We all have tools of the trade. Doctors have stethoscopes, mechanics have spanners and teachers have blackboards. They have, of course many more tools. Perhaps you’re already thinking of your own profession and the tools you use.
Are you a chef? Then some of your tools may be a set of good knives. If you’re a blogger you need a computer. If you’re a photographer you have a camera. Most people, irrespective of employment status have computers, books, phones, and much more.
As a trainer, facilitator and coach I have marker pens. Nice marker pens. Neuland ones to be exact. They have amazing colours, they don’t bleed through the paper and I can refill them. I also have wax crayons. Yes, you heard right. This profession is the only I know where I can take my wax crayons to work. And post it notes. And Lego. And dice. And board games.
It matters not what you do. We all use things to do what we do. We all have our own tools of the trade.
So says Winston Churchill who was himself a superb orator. His wit and turn of phrase make him, in my opinion, one of the great orators of the 20th century. He was a product of his time, a leader the world needed in those difficult years.
As many of you might remember I am a Toastmaster and one of the things I do to pay the bills is train people. Who am I kidding…I love training. I have loved it less and began to love it more when I found my voice.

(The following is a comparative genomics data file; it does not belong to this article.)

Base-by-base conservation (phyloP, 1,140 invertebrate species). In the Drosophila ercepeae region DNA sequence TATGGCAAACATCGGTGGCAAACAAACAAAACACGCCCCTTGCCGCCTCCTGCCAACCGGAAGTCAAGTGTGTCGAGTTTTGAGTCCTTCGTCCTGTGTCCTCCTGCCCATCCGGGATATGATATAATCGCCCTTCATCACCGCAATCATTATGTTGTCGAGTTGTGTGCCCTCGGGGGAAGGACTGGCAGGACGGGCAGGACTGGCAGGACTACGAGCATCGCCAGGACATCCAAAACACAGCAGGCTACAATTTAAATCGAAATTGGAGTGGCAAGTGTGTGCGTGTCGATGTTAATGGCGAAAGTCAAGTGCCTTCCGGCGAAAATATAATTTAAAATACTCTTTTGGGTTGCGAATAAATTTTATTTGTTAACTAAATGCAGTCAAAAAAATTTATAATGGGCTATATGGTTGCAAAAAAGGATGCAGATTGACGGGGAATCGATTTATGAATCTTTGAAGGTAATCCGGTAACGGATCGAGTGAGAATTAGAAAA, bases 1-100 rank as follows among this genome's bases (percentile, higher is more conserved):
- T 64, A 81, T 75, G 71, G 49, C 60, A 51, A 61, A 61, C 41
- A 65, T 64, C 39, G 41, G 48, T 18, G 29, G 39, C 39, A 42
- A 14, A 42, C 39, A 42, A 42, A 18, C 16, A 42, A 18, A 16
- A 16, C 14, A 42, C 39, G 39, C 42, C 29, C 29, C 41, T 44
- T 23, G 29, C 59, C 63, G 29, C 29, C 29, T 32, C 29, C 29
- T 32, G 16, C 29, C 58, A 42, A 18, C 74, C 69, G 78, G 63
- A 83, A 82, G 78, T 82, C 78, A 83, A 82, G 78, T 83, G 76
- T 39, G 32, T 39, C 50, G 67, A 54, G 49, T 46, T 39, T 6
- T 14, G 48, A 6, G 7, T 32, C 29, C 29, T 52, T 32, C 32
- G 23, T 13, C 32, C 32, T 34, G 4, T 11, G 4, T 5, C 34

One of the things I do in the Agile community in South Africa is giving back to it, by helping develop conference speakers. Up until now I’ve helped people with their conference presentations, from the slides to the story to the delivery. I’m branching out this year by starting a couple of steps before speakers get selected for conferences – at the call for papers stage – helping budding speakers craft their proposal.
I go to many conferences, and I vicariously live through many others via live tweeting. The names on the programme lines ups tend to be the same year after year and quite frankly, I’m feeling bored. I want to learn new things from new people.
There are so many wonderful members of this vibrant community that have so much to share, and perhaps they think they are not experts…but I don’t want to learn from experts all the time. I want to learn from people who are in the trenches, day to day.
So I’ve decided to do something about this. On Saturday I’m hosting a workshop to help prospective speakers refine their ideas, and help them with their proposals for the regional Scrum Gathering South Africa 2018 which this year is going to be held in Durban. In this way, I hope to play a part in helping to grow the Agile community of speakers and the Agile community in general.
The half-day workshop programme will flow in the following manner:
- 8:00 – 9:00: Refreshments
- 9:00 – 9:15: Connections
- 9:15 – 10:00: Talk: What makes a great conference submission
- 10:00 – 10.30: Go through the proposal submission format
- 10:30 – 10:50: Tea, muffins, coffee, and fruit
- 10:50 – 11:30: Group ideation
- 11:30 – 13:00: Draft proposal preparation, and pitching to the panel
Conference talks of all types need to be interesting and engage the audience. It starts with a tenuous idea and ends with an audience that has seen with their ears. And a satisfied and courageous presenter that has cared enough and taken the time to share her or his knowledge and experience.
I’m away from home for a couple of days – today brings me a new team to train at one of my favourite clients. Last night’s sunset at 37,000 feet was beautiful…I caught the remnants of a day dedicated to Mom’s. Hope you had a great Mother’s Day!